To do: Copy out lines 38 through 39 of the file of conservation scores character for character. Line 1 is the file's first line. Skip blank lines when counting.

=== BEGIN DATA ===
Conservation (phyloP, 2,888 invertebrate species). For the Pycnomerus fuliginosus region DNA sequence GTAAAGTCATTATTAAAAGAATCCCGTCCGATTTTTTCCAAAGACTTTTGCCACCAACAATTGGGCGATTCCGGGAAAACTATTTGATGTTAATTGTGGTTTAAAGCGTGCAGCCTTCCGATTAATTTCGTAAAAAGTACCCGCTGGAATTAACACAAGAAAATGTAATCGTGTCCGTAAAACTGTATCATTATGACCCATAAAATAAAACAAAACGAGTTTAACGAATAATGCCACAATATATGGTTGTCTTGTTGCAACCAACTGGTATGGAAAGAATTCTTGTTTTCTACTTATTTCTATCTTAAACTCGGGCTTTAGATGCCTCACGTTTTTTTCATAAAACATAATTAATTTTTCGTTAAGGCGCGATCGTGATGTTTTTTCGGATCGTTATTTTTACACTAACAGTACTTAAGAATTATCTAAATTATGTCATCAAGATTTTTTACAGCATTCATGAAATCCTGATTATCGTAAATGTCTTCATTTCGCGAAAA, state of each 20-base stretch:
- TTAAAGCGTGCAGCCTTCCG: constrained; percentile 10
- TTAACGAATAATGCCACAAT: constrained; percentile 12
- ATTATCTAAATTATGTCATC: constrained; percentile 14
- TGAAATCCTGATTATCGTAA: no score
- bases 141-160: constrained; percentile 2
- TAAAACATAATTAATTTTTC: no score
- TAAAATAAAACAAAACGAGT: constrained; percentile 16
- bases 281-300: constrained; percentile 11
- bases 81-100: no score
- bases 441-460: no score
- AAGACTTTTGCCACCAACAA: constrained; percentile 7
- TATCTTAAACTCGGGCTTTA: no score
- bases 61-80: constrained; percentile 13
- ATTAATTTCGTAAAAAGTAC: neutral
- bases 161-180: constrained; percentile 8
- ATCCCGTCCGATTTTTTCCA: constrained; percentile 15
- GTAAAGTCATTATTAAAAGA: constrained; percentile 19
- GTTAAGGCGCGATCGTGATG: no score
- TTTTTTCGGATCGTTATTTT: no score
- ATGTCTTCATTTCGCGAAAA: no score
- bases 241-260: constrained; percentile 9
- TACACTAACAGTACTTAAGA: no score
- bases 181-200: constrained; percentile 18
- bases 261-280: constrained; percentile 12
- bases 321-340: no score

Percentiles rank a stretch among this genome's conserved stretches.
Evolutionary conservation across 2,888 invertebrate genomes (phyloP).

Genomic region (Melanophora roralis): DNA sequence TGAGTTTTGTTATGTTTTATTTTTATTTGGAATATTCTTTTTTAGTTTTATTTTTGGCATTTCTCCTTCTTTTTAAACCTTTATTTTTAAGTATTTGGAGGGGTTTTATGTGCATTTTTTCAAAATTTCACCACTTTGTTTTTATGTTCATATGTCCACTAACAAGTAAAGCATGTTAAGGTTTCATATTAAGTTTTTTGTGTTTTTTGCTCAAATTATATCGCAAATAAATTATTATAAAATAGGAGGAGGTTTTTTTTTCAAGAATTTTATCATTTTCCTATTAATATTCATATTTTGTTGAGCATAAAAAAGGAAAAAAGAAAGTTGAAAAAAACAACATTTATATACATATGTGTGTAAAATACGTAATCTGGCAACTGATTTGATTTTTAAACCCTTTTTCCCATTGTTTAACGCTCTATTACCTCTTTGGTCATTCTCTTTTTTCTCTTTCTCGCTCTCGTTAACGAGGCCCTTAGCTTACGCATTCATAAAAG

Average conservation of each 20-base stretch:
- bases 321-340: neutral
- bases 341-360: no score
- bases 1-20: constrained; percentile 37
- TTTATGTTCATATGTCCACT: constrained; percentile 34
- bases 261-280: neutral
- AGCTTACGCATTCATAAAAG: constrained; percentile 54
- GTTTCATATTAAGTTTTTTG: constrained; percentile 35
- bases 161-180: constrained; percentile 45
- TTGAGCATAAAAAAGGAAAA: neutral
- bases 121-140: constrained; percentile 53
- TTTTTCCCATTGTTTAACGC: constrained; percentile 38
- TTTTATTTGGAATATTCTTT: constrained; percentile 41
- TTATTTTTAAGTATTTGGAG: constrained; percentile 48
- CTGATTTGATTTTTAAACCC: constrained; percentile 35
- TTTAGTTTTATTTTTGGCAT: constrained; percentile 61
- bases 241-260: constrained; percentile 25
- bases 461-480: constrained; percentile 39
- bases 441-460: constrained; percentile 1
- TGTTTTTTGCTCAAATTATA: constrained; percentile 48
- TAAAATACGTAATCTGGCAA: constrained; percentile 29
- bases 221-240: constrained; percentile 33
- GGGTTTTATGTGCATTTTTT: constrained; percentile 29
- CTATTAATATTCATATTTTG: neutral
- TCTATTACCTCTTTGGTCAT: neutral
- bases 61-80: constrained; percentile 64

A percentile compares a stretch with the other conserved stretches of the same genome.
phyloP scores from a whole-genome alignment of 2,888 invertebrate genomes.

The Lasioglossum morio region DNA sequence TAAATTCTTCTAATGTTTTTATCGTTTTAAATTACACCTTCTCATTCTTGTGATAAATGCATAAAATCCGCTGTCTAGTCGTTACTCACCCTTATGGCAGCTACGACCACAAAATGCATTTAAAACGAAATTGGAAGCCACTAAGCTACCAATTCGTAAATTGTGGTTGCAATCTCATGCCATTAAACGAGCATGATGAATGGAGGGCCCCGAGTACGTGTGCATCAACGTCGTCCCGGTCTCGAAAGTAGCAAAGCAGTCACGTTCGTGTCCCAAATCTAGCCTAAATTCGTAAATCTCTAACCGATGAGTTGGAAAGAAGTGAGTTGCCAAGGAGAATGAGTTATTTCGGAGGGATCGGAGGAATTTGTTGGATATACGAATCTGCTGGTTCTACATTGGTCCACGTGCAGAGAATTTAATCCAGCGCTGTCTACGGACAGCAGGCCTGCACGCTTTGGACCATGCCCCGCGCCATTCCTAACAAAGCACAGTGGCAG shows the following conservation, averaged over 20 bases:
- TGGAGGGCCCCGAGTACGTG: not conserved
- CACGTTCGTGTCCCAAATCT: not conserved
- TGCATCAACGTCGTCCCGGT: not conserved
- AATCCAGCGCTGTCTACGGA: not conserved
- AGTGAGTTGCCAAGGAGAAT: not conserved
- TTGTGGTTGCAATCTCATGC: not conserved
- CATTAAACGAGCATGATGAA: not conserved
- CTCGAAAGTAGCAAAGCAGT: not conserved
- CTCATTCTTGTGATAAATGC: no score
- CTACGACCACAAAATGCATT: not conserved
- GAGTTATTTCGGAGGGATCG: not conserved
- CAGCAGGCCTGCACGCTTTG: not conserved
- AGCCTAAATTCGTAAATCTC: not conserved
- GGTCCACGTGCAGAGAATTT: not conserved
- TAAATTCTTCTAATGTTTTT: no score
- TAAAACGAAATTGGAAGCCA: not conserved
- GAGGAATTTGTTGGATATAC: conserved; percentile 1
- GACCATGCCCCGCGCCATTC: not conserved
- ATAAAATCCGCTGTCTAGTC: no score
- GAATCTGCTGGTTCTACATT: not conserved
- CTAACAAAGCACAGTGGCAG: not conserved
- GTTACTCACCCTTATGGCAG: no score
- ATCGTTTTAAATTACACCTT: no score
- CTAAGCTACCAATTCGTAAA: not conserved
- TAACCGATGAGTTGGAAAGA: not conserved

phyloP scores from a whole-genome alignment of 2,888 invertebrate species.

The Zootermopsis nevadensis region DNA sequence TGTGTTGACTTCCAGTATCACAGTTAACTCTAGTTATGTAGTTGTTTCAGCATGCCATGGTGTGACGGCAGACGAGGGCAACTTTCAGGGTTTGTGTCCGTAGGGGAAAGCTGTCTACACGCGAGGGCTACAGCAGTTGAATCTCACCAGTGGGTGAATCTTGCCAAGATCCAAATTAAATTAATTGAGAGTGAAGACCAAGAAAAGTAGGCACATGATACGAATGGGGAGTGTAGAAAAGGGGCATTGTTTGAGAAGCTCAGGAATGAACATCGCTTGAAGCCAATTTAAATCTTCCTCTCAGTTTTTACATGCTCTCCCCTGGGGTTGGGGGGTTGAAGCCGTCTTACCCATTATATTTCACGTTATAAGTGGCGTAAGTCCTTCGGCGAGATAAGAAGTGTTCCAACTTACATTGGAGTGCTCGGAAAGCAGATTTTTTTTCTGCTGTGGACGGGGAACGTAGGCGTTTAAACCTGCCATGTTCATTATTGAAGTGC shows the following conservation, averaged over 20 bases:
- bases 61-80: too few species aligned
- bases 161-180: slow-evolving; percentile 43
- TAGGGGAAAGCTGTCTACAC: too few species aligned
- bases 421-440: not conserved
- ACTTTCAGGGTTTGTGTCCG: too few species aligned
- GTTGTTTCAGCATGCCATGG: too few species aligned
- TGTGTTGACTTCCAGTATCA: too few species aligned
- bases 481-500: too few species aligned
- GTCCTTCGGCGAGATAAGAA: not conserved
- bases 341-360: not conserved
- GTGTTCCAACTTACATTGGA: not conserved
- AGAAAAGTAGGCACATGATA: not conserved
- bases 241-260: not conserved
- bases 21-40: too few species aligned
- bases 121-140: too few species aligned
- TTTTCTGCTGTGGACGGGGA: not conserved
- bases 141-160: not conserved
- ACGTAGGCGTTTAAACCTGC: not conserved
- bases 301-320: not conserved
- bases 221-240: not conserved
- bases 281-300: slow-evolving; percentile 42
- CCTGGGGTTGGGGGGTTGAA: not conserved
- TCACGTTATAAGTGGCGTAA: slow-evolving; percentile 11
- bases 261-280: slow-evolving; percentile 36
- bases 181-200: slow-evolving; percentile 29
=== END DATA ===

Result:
- bases 161-180: constrained; percentile 45
- TTGAGCATAAAAAAGGAAAA: neutral